Prussian Mennoite pioneers who settled southern Russsia at the invitation of Catherine the Great in the early 19th Century, came for religious freedom and for land. One hundred years later at the fall of Tsarist Russia, these Russian Mennonites had becme wealthy landowners, some of whom valued their land possessions more than they did their religious beliefs.
Schoenfeld, a Mennonite region of south Russia, was known for its concentration of wealth spread across a small number of estates whose Mennonite owners had accumulated huge acreages of land. Their lifestyles and material possessions were the envy of many. All their wealth and privilege was shattered during the Russian Revolution and subsequent civil war. Schoenfeld was wiped off the map and its residents, fleeing for their lives, became refugees in the larger Mennoite Colonies. In 1925, the author's penniless refugee grandparents immigrated to Canada to build new lives in a strange land. They were part of some twenty thousand Russian Mennonites, known as Russlaender, who left Russia for Canada between 1923 and 1929.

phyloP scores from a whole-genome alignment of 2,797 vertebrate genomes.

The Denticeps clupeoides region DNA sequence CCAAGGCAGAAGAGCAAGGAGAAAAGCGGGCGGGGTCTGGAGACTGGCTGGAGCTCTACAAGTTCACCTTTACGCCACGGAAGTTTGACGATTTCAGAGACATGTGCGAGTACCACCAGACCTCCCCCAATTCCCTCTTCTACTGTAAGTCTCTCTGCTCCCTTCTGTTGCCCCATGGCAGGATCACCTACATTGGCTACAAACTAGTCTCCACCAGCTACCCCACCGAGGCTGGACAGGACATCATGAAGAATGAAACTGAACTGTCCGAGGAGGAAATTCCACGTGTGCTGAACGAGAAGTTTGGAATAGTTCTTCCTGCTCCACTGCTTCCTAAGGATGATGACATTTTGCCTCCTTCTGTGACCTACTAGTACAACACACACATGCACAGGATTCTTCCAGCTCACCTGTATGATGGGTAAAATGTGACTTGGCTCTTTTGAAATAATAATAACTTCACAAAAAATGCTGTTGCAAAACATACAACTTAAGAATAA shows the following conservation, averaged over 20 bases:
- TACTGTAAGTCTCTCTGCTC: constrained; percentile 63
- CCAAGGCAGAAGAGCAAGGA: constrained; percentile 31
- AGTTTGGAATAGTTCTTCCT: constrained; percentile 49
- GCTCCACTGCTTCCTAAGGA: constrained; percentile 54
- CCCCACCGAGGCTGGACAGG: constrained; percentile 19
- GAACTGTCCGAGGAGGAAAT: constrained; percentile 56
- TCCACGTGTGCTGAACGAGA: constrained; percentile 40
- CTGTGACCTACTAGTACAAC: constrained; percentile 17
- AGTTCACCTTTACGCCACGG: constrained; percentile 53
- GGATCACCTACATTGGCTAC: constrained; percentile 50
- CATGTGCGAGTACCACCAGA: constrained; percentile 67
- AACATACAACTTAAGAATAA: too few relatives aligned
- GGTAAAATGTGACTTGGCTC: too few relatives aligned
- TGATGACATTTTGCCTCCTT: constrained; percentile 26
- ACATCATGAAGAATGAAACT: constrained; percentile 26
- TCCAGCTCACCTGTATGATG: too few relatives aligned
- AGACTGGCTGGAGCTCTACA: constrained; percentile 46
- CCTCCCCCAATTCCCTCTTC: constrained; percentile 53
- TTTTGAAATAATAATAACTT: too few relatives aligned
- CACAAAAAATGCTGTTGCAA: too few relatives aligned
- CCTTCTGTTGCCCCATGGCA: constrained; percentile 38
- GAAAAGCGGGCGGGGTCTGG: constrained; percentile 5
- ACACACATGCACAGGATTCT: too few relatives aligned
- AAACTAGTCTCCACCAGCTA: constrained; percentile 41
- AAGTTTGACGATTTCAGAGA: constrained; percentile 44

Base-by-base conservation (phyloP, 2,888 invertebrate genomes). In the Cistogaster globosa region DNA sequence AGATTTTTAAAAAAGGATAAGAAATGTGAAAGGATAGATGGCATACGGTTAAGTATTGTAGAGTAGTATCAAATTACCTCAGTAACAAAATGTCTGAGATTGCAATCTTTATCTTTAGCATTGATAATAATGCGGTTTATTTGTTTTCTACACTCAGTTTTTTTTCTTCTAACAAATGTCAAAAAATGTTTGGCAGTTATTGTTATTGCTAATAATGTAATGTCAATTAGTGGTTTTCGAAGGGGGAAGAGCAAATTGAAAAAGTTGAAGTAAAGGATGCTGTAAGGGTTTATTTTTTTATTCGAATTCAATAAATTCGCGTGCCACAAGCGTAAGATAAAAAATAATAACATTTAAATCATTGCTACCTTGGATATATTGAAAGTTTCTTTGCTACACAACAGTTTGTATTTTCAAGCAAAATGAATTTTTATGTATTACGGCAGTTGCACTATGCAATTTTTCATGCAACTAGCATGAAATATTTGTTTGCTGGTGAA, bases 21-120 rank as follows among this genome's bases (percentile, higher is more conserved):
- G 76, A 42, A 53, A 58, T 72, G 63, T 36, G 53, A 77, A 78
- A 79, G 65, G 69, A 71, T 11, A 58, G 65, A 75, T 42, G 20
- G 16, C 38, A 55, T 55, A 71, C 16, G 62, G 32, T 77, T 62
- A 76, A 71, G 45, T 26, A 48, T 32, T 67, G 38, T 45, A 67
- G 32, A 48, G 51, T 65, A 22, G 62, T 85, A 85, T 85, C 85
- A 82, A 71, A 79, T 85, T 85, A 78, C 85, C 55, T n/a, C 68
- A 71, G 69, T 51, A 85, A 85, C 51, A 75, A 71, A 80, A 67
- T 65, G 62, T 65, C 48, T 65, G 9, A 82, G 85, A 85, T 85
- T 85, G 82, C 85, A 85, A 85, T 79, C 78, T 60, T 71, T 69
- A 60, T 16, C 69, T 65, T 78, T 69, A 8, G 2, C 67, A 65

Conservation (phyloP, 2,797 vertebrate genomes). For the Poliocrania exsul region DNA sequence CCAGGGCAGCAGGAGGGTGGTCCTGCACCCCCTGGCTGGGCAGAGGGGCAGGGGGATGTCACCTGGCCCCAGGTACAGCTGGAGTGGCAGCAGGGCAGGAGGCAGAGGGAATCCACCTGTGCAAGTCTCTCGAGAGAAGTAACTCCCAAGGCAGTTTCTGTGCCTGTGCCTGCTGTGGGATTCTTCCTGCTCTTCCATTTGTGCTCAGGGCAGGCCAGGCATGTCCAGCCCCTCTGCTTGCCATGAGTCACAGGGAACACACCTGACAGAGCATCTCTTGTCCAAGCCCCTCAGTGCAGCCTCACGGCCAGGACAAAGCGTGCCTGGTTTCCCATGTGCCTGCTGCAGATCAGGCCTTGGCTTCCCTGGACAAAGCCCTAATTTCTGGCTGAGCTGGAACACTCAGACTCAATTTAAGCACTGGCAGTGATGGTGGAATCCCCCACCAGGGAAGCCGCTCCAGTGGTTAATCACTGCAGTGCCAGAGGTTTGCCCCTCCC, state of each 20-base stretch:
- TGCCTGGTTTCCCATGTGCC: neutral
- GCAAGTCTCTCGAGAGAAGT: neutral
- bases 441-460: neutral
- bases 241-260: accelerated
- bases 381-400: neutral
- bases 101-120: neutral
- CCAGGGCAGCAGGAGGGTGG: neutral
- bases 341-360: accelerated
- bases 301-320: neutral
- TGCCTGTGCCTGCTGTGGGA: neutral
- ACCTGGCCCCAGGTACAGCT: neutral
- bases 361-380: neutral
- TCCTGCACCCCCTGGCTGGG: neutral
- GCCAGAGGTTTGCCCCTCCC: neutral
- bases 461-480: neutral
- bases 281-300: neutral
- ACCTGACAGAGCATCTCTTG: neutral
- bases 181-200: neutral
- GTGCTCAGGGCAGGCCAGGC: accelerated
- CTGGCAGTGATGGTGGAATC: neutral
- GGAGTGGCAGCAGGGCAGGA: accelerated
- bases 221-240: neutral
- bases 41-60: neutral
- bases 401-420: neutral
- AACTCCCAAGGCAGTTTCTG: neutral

The Schoenfeld Russlaender: A Mennonite Family's History is a story of Mennonite lives lived in Russia. Their history is dotted with tragedies and triumphs, despair and hope, kindness,cruelty, wealth, poverty and noble conduct contrasted with shameful behavour. Above all, it is a story of courage, faith and perseverance.